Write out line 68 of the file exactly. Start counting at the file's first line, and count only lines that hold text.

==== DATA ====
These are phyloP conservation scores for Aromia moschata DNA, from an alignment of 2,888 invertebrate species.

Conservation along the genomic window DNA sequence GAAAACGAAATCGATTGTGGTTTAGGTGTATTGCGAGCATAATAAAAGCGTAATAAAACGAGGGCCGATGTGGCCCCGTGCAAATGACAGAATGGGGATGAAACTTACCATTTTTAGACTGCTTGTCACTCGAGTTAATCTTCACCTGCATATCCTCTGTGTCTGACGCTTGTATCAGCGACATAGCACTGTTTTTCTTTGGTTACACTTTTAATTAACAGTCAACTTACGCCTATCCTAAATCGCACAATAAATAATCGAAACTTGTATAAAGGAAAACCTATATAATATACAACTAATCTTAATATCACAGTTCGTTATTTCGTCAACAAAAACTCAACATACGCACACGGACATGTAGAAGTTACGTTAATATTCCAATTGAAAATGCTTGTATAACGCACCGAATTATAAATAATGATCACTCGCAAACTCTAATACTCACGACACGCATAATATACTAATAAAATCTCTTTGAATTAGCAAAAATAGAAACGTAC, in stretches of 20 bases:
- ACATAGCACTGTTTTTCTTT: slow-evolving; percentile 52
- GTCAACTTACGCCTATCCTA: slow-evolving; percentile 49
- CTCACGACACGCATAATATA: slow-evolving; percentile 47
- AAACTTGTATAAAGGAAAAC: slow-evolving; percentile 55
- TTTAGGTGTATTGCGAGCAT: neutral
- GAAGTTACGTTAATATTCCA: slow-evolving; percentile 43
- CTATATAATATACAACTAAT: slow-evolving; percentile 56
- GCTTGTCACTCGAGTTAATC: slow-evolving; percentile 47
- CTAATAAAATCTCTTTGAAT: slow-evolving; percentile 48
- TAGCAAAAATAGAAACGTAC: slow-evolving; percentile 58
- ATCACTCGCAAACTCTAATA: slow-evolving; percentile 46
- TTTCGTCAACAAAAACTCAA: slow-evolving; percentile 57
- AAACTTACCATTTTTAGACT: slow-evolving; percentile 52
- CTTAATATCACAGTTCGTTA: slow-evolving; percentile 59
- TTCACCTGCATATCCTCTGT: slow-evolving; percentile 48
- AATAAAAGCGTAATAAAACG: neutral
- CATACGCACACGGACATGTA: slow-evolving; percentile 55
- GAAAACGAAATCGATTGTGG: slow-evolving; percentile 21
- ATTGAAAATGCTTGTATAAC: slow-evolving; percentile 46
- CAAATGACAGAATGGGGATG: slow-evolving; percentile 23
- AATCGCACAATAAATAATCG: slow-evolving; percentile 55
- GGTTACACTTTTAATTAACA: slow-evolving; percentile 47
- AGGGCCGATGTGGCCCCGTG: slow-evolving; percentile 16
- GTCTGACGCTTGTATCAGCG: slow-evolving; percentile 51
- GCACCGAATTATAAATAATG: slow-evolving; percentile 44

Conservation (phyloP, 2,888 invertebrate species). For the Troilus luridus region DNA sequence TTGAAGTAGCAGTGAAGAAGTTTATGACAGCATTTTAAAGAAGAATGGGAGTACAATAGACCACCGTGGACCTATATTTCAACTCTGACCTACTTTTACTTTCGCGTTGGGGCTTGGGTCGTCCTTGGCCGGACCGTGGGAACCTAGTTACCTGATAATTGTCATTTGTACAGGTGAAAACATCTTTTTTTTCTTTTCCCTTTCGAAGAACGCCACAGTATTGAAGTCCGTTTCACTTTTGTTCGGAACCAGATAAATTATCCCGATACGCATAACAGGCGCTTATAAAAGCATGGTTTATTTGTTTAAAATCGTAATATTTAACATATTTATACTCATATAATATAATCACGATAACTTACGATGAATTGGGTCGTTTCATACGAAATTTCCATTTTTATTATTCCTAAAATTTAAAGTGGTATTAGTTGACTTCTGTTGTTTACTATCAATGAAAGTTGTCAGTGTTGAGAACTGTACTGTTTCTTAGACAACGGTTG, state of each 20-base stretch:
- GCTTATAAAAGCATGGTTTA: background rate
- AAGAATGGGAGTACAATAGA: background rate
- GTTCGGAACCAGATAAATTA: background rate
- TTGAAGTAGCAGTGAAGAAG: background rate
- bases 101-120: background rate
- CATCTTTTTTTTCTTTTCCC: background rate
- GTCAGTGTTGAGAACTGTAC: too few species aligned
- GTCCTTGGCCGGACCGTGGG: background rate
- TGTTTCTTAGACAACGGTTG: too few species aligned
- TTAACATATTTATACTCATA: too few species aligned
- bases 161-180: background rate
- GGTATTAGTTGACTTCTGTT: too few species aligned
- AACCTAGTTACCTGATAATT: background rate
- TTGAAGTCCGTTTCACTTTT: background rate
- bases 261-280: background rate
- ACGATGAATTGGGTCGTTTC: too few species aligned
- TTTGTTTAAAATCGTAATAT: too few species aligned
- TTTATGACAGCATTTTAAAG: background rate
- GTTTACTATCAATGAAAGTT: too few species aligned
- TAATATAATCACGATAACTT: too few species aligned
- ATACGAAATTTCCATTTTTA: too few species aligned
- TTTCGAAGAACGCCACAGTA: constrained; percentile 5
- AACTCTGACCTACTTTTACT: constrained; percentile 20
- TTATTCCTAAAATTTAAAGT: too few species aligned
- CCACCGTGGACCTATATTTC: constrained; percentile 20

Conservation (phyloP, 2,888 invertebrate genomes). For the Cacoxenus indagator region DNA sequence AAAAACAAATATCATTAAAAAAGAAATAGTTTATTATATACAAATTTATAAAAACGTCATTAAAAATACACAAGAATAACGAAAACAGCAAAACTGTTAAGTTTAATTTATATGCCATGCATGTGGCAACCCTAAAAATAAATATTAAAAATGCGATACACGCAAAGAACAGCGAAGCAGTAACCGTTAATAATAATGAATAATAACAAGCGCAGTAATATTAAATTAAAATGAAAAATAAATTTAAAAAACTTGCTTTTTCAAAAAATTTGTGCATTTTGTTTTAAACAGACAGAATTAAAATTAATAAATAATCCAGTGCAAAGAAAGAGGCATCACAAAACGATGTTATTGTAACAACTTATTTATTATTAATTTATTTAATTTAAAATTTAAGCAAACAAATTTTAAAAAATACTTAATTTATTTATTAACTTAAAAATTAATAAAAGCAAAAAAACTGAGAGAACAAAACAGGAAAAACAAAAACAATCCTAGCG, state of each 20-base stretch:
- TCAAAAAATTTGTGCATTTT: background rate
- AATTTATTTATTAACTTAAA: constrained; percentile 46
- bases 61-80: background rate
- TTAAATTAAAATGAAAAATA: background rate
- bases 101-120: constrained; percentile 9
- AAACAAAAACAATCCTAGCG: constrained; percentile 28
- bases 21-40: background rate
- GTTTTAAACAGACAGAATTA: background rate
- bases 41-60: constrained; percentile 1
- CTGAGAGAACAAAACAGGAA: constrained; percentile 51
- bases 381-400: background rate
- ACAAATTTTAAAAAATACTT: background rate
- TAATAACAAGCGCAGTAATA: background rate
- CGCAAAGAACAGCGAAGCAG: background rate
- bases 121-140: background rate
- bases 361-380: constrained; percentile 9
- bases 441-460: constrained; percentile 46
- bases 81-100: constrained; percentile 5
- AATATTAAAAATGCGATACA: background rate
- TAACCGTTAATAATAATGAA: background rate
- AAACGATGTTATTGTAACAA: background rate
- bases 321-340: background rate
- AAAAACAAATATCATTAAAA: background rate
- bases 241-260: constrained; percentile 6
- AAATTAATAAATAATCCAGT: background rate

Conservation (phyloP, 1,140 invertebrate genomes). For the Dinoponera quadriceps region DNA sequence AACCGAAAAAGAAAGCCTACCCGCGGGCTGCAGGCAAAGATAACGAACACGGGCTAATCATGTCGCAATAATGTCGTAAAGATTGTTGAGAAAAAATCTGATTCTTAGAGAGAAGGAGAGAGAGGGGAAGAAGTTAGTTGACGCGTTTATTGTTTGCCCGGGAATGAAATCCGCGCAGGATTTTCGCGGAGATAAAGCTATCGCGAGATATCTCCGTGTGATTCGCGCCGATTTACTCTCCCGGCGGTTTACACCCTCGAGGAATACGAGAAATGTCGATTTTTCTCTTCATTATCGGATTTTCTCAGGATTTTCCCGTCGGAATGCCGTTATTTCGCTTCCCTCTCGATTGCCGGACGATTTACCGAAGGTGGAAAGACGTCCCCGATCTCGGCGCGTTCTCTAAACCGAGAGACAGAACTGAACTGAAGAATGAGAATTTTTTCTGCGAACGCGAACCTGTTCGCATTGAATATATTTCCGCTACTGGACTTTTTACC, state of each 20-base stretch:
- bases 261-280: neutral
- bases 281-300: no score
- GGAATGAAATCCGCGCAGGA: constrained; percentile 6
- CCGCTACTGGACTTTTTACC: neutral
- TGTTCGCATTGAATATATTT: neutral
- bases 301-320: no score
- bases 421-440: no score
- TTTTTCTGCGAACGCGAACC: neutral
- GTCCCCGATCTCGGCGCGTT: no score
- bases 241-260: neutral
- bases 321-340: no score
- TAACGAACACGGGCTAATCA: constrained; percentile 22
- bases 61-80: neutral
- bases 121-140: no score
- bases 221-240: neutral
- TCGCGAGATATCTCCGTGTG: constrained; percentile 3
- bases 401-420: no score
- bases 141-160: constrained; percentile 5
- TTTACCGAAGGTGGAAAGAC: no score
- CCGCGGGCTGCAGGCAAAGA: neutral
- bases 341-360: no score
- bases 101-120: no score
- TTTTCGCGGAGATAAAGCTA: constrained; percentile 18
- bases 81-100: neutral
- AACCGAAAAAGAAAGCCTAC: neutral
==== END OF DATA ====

- CGCAAAGAACAGCGAAGCAG: background rate